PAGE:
|Processed fruit juices (35)||-||0.29|
|White granulated sugar (41)||-||1.16|
|Sugar substitutes (42)||-||2.9|
|Chewing gum (6)||-||0.87|
|Gelatins and puddings (22)||-||0.29|
|Confections and frosting (9)||-||1.45|
|Sweet sauces, toppings,and syrups (43)||-||1.45|
|* The food categories correspond to those listed in 21 CFR 170.3 (n). The number in parenthesis following each food category is the paragraph listing of that food category in 21 CFR 170.3 (n).|
** Subsumed by "baked goods and baking mixes."
*** Subsumed by "milk products."
**** Subsumed by "plant protein products."
***** Subsumed by "dairy product analogs."
Martek describes generally available information about the identity and composition of algal oil. Martek describes algal oil as a yellow to light orange-colored oil derived from the heterotrophically grown marine alga Schizochytrium sp. Algal oil is composed of a mixture of di- and triglycerides, free fatty acids, carotenoids, squalene, and phytosterols. The most abundant fatty acid in algal oil is DHA. Martek provides quantitative information about the fatty acid profile of algal oil, which shows that algal oil contains DHA at a level of approximately 35 percent (by weight), palmitic acid at a level of approximately 24 percent, docosapentaenoic acid at a level of approximately 13.5 percent, myristic acid at a level of approximately 10 percent, and EPA at a level of approximately 3 percent. By comparison, menhaden oil contains DHA at a level of approximately 8 percent and EPA at a level of approximately 12 percent.
Martek describes the manufacturing process for algal oil and provides specifications for the final product. Schizochytrium sp. are grown in pure culture in a heterotrophic fed-batch fermentation process. After completion of fermentation, the algae are concentrated and dried. The oil is then separated from the dried biomass by hexane extraction and centrifugation and/or filtration, followed by winterization. The hexane phase undergoes additional centrifugation/filtration to remove solids then the winterized oil is heated and treated with acid. Subsequently, the oil is treated with caustic, centrifuged, bleached and deodorized. Antioxidants are added and the deodorized oil is packaged. Samples of each lot of algal oil are analyzed for compliance with product specifications.
Martek discusses published and unpublished data and information about the identity and safety of the source microorganism. The source of algal oil is a strain of Schizochytrium sp. that was derived from a strain of an original wild-type culture (Schizochytrium sp. ATCC 20888) by using a classical mutagenesis and screening program. Schizochytrium sp. is a thraustochytrid and a member of the Chromista kingdom. Thraustochytrids are widespread throughout the food chain as well as the marine environment and are consumed by man, primarily through consumption of mussels and clams. Two toxic compounds are known to be produced by the Chromista: domoic acid in the genus Pseudonitzschia and prymnesin in the genus Prymnesium spp; neither of these two organisms is closely related to Schizochytrium. Martek found no reports of toxicity or pathogenicity associated with Schizochytrium in the literature, and detected no algal toxins by analytical methods.
Martek describes published studies to support its view that algal oil is GRAS for consumption at the recommended levels. Studies conducted using dried Schizochytrium sp. algae include a 90 day feeding study in rats, a developmental toxicity study in rats and rabbits, and a single generation rat reproduction study. Genotoxicity studies were conducted using algal oil and dried Schizochytrium sp. algae. Martek reports that no treatment related adverse effects were observed in these studies. Martek also discusses published and unpublished growth studies conducted in poultry and swine using dried Schizochytrium sp. algae and reports that no treatment related adverse effects were observed in these studies. Martek notes that a discussion of the absorption, distribution, metabolism, excretion, and safety of the components present in algal oil was provided to the FDA as part of a New Dietary Ingredient Premarket Notification filed in December 1997 by Monsanto for "SeaGold DHA-rich oil."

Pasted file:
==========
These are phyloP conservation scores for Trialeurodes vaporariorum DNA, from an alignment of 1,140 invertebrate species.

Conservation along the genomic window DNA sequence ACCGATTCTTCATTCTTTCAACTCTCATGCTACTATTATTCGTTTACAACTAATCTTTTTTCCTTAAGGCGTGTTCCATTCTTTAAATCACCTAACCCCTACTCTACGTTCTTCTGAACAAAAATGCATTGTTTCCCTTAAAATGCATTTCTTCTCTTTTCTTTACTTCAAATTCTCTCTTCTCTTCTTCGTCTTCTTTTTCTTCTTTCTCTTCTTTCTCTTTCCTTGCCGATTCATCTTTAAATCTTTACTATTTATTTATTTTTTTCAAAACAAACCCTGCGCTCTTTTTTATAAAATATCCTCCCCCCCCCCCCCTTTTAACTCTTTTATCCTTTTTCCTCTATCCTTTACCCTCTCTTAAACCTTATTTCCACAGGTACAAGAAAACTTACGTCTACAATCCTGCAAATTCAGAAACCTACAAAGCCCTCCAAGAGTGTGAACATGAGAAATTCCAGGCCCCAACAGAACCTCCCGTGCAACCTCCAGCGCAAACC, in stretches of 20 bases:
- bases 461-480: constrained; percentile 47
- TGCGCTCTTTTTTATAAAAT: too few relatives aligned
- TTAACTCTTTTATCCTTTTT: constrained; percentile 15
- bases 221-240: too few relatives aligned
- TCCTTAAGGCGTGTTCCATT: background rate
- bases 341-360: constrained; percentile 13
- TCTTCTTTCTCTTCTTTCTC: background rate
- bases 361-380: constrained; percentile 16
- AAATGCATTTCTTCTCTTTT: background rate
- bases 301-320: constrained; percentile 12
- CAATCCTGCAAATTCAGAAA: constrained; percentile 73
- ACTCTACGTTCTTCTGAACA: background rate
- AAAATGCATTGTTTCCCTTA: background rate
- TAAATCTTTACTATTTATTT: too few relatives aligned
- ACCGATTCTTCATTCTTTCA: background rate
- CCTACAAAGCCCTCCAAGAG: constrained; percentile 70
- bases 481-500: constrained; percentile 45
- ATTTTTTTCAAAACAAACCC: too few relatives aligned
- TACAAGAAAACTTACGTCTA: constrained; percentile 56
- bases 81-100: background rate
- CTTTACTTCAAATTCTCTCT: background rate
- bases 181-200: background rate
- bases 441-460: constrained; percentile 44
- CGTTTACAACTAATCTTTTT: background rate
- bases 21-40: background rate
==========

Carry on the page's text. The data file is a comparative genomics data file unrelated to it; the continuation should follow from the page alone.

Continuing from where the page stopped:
Based on the information provided by Martek, as well as other information available to FDA, the agency has no questions at this time regarding Martek's conclusion that algal oil is GRAS under the intended conditions of use. The agency has not, however, made its own determination regarding the GRAS status of the subject use of algal oil. As always, it is the continuing responsibility of Martek to ensure that food ingredients that the firm markets are safe, and are otherwise in compliance with all applicable legal and regulatory requirements.
During its evaluation of GRN 000137, FDA consulted with the Labeling and Consumer Protection Staff of the Food Safety and Inspection Service (FSIS) of the United States Department of Agriculture (USDA). Under the Federal Meat Inspection Act and the Poultry Products Inspection Act, FSIS is responsible for determining the efficacy and suitability of food ingredients in meat and poultry products as well as prescribing safe conditions of use. Suitability relates to the effectiveness of the ingredient in performing the intended purpose of use and the assurance that the conditions of use will not result in an adulterated product, or one that misleads consumers. FSIS advised that Martek seek regulatory guidance about the use of these ingredients in meat and poultry products from Dr. Robert Post, Director, Labeling and Consumer Protection Staff, Office of Policy, Program Development and Evaluation, Food Safety and Inspection Service, 1400 Independence Ave., S.W., Suite 602, Annex, Washington, DC 20250-3700. The telephone number for his office is (202)205-0279 and the telefax number is (202)205-3625.
In accordance with proposed 21 CFR 170.36(f), a copy of the text of this letter, as well as a copy of the information in your notice that conforms to the information in proposed 21 CFR 170.36(c)(1), is available for public review and copying on the homepage of the Office of Food Additive Safety (on the Internet at http://www.cfsan.fda.gov/~lrd/foodadd.html).
George H. Pauli, Ph.D.
Office of Food Additive Safety
Center for Food Safety and Applied Nutrition
cc: Dr. Robert Post, Director
Labeling and Consumer Protection Staff
Office of Policy, Program Development and Evaluation
Food Safety and Inspection Service
Independence Ave., S.W., Suite 602, Annex
Washington, DC 20250-3700